Whether you’re a seasoned gardener or a beginner, there are many gardening tips and techniques that can help you grow the perfect plants. But there are also many unusual tips that can add a bit of creativity to your gardening routine.
These tips will help you maximize space and produce a variety of food. From reusing coffee grounds as fertilizer to creating a sensory garden, there are many different ways to up your gardening game!
Use Coffee Grounds as Fertilizer
If you’re trying to limit your use of synthetic fertilizers, you may have come across the idea of using used coffee grounds as a slow-release organic fertilizer. This is actually quite a good idea, as it offers plants a variety of nutrients they need in the form of nitrogen, potassium and phosphorus.
These three are known as the plant macronutrients, and they’re necessary for healthy growth. They are released into the soil over time and help improve the structure of the soil, giving it more stability and helping plants thrive.
This slow-release effect also helps keep your garden weed free. And while slugs and snails are a common problem in the garden, used coffee grounds deter them by providing them with a physical barrier they can’t penetrate.
If you’re interested in adding used coffee grounds to your compost, be sure they make up no more than 10 to 20 percent of the total volume of your compost pile. This is because they can inhibit good microbes and stop them from breaking down other materials in the compost.
Create a Sensory Garden
A sensory garden is a great place for children and people with disabilities to explore their senses and learn about the world around them. These gardens also promote health and wellness for all ages.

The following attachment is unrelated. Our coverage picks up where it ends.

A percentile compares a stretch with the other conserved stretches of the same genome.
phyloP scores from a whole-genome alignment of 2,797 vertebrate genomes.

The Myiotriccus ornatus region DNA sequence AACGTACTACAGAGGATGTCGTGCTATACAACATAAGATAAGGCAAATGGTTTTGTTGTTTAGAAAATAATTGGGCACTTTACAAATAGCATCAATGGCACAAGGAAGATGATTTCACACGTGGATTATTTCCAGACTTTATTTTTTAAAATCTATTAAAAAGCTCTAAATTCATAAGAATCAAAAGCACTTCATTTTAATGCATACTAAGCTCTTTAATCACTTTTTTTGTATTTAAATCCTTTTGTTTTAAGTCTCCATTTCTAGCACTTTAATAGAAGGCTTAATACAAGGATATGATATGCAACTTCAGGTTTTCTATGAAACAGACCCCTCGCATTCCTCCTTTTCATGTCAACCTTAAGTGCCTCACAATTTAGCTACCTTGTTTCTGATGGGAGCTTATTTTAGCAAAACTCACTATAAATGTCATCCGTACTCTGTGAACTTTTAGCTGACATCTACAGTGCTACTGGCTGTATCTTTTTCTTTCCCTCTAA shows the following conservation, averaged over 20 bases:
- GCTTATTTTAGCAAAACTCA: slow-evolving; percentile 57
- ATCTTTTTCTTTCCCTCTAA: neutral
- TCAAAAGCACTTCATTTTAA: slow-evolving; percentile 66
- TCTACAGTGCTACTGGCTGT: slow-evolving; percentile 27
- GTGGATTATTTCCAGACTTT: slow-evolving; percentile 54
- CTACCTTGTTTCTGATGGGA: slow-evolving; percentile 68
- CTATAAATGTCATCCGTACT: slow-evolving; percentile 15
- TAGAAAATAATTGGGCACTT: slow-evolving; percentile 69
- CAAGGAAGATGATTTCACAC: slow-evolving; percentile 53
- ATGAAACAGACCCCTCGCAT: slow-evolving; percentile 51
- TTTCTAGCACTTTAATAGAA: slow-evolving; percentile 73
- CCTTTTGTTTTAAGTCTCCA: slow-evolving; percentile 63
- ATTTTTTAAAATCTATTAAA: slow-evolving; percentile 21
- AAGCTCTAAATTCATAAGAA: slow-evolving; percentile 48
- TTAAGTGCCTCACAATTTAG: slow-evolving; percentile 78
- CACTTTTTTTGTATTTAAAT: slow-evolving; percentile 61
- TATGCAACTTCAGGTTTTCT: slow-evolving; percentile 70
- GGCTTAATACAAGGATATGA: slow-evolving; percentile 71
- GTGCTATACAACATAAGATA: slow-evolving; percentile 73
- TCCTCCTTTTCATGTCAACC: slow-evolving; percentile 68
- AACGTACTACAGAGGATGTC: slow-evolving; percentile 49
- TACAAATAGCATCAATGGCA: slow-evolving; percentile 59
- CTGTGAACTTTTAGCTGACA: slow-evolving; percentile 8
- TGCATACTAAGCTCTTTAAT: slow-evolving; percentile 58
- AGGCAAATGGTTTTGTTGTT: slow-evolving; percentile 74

Sensory garden ideas are endless and can be tailored to your specific needs. For example, if you are creating a space for people with hearing loss, use plants that make different sounds such as rustling leaves or wind chimes.
Smell is another important part of the design of a sensory garden. Plants that release scent into the air, such as roses and geraniums, are popular choices.
Touch is also important for a sensory garden. Plants with a variety of textures including soft flowers, rough bark, and prickly seed pods are good choices for this purpose.
Water feature ideas are a must for this type of garden, as they generate soothing sounds and send cooling sprays across the plot. You can also introduce man-made additions such as wind chimes and water fountains.
Make Your Own Plant Containers
Whether you’re looking to brighten up your front porch or create a thoughtful gift, you can easily make your own plant containers from things you have around the house. Using something like an old dresser or vanity, a chest or even a hanging pocket organizer can be a fun and unexpected way to bring a little greenery into your home.
For a dazzling display, combining multiple types of flowers in one container is a great way to get some variety in your garden. This garden, for example, includes a mix of purple fountain grass and pumpkins, giving it a sense of timeless fall appeal.
Another way to add drama and interest to your planters is to fill them with textural plants that reach high. This homeowner did this by using spiky plants and caladiums to create a sense of height that contrasts well with the expansive expanse of her back garden.
Grow a Vertical Garden
A vertical garden is a great way to add color and interest to your home. You can grow flowers, herbs or vegetables on a wall indoors or outside.
If you don’t have the space for a regular garden, a vertical one can be just as effective. In addition to the benefits of saving space, vertical gardens can also save you money by growing plants that require less water and fewer nutrients.
You can easily grow a vertical garden in your home using trellises and planters. You can hang a trellis from a window, or add a trellis to your fence.
When choosing a vertical support, choose the right size and style for your space. Vines usually need more soil depth, so be sure to select a pot that will accommodate their roots.